The taste is of matcha is strong. Some people describe it as grass or spinach-like, and it has an umami taste. Because of this it may be sweetened to improve its palatability. One client was thrilled to tell me that he was drinking matcha, but instead of traditional matcha powder, he was drinking a powdered mix. The first ingredient was sugar, and it also contained powdered milk, so it was essentially like hot chocolate—but with cocoa swapped for matcha—something I wouldn’t recommend. Tea experts also warn that with matcha quality is key, and it comes at a cost. In other words, high quality, fresh, pure matcha is expensive. A low price tag can be a red flag for a poor quality product. I like Jade Leaf Organic Japanese Matcha Green Tea Powder ($19; amazon.com), because it's USDA certified organic, third party tested for contaminants, and from Japan.
An animal study published in 2009 in “Phytomedicine” found that green rooibos tea helped regulate glucose metabolism, preventing increases in fasting blood glucose levels during the course of the five-week study. This effect is a result of aspalathin, a compound found in green rooibos. Poor glucose tolerance and high fasting glucose levels are signs of type-2 diabetes and are common in obesity. The study suggests rooibos tea may help keep blood glucose levels in check, preventing sharp spikes and falls that can trigger symptoms of hunger and possibly leading to lower calorie consumption.
It is a natural, organic green tea which has been the heart of the famous Japanese tea ceremony for over 900 years. The Buddhist monks honored matcha tea as the ‘health elixir’ for its potential to heighten the concentration and enhance metabolism. Originating in China in the 9th century, this was used as a drug for curing various ailments. However, its word somehow got elapsed in China. It was only after the Zen Buddhist monks from Japan realized its true potential at the end of the twelfth century, the perfection in the cultivation of these leaves picked up. Matcha is still scarcely grown accounting for just 0.6% of total tea yield.
Green tea contains significant amounts of flavonoids, antioxidants that protect against heart disease by slowing the breakdown of LDL cholesterol, preventing blood clots, and improving blood vessel function. The benefits of green tea also include associations with lower cholesterol and lower rates of artery blockages. People who drink a cup or two a day have a 46 percent lower risk of developing narrowed arteries. Upping that to three cups a day lowers the risk of having a heart attack by 43 percent and of dying from a heart attack by 70 percent. It can even help prevent a second heart attack. In a study of 1,900 patients recovering from heart attacks at Beth Israel Deaconess Medical Center in Boston, the death rate among patients who drank at least two cups of tea a day was 44 percent lower than among non-tea drinkers.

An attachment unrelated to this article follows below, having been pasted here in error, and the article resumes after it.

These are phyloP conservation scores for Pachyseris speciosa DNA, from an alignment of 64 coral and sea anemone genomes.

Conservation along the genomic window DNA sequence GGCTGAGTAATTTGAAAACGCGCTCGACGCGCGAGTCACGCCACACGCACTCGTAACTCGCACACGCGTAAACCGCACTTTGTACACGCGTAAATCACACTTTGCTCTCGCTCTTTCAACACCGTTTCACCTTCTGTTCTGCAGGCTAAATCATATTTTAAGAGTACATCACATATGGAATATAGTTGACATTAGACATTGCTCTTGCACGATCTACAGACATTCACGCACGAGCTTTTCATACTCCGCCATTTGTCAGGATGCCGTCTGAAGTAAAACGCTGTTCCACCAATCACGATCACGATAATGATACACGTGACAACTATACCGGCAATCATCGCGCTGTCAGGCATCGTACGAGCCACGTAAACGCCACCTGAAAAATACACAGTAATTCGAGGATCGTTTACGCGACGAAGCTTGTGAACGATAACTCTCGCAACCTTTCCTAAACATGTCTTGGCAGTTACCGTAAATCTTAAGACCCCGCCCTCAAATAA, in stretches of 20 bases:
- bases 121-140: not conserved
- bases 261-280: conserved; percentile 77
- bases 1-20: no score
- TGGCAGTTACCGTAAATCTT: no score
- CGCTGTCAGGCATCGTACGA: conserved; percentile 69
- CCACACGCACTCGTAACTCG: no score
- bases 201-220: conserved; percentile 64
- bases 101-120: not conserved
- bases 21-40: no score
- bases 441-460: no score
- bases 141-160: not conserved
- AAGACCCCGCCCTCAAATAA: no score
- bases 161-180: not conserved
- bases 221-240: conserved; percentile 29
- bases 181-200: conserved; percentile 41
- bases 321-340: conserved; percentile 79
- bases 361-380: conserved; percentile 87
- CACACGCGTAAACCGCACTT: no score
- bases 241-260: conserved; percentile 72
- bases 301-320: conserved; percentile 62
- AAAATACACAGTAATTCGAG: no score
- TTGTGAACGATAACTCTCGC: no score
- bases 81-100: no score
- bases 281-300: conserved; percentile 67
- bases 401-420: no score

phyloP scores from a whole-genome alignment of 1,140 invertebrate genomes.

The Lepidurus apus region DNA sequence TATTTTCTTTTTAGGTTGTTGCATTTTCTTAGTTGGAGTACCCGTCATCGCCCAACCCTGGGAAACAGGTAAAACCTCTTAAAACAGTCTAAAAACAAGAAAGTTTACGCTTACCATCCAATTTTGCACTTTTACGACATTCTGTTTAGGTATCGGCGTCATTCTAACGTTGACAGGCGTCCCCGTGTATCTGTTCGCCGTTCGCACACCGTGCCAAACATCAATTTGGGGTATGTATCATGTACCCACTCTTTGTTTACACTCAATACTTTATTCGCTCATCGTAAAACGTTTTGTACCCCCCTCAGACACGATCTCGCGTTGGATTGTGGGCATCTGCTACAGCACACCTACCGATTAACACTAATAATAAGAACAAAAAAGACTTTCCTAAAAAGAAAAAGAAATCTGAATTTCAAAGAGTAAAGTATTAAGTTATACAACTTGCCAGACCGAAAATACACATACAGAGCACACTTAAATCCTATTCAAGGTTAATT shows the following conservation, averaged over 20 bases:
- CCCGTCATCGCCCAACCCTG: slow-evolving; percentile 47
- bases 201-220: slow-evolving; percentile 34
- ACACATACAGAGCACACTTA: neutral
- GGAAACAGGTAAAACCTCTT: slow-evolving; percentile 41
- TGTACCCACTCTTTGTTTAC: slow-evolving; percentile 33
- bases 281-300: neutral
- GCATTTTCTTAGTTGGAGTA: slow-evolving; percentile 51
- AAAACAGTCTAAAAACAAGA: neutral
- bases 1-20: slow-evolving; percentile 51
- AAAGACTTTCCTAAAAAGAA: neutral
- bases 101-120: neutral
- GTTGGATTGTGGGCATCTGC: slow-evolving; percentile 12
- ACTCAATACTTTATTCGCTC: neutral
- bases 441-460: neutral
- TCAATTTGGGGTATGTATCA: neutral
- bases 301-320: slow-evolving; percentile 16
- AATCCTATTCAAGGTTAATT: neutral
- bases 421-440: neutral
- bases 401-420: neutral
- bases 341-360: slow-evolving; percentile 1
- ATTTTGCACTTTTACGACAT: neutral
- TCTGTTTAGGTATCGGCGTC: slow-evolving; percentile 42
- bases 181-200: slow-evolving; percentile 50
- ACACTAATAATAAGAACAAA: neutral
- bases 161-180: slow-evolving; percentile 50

Another benefit of green tea it’s is lower in caffeine than most other teas, so you may be able to drink the five cups a day that lowered psychological stress in a large group of Japanese people in a recent study done at Sendai’s Tohoku University Graduate School of Medicine. The researchers didn’t identify any particular component of green tea that might have been soothing, but animal studies suggest that one compound, EGCC, had both sedative and hypnotic effects that tamp down the body’s production of stress chemicals.
I really like this stuff! I"ve used green tea powder for smoothies for years and I find this brand to be effective at keeping sustained energy throughout the day. It has a very definitive taste to it, but it's easy to cover up if you don't like it. (I don't mind the taste, but my protein powder pretty much overwhelms it.) It's definitely worth trying for a more sustained, less jittery caffeine boost.

One of the key components in Matcha is the amino acid L-theanine, which is found almost exclusively in shade-grown green teas like Matcha. When L-theanine is combined with the natural caffeine in tea, it metabolizes more slowly, releasing the caffeine over a longer period of time and providing a stable three to six hour long energy boost (versus coffee caffeine at an hour to an hour and a half).
Even with negligible evidence that matcha can boost a weight-loss regimen, the substance remains heavily endorsed. Philadelphia-based nutritionist Marjorie Cohn regularly enjoys matcha, adding it to her smoothies and chia seed pudding — even mixing it into her recipe for organic vanilla ice cream. She often recommends it to clients looking to cut out coffee, or to “hard core caffeine addicts” prone to reaching for a second or third cup of coffee.
Matcha comes in several grades that aren’t officially regulated, but the most important distinction is between ceremonial and culinary grade matcha. Ceremonial grade is made from the youngest, most tender tea leaves and is smooth and fine in texture. Use it when you’re planning to drink pure, unadulterated matcha or a top-notch latte. Culinary matcha is a less expensive and made from comparatively older leaves. It is best for baking, cooking, or making blended drinks where the matcha flavor is not imperative. (“Premium” or “select” matcha is somewhere in between the two major grades, and you can find organic versions of matcha in each category.)
Heat or boil water, but don’t let it completely boil and become too hot, as this can destroy some of the delicate compounds found in green tea leaves. The “ideal” temperature for brewing green tea is between 160 degrees Fahrenheit to 180 degrees F (traditionally standard Chinese green teas brew at a slightly higher temperatures). Pour hot water into the teapot to steep the leaves for only about 1–3 minutes. Larger leaves need more time to steep than finer, smaller leaves. At this point you can also add any fresh herbs you plan on steeping.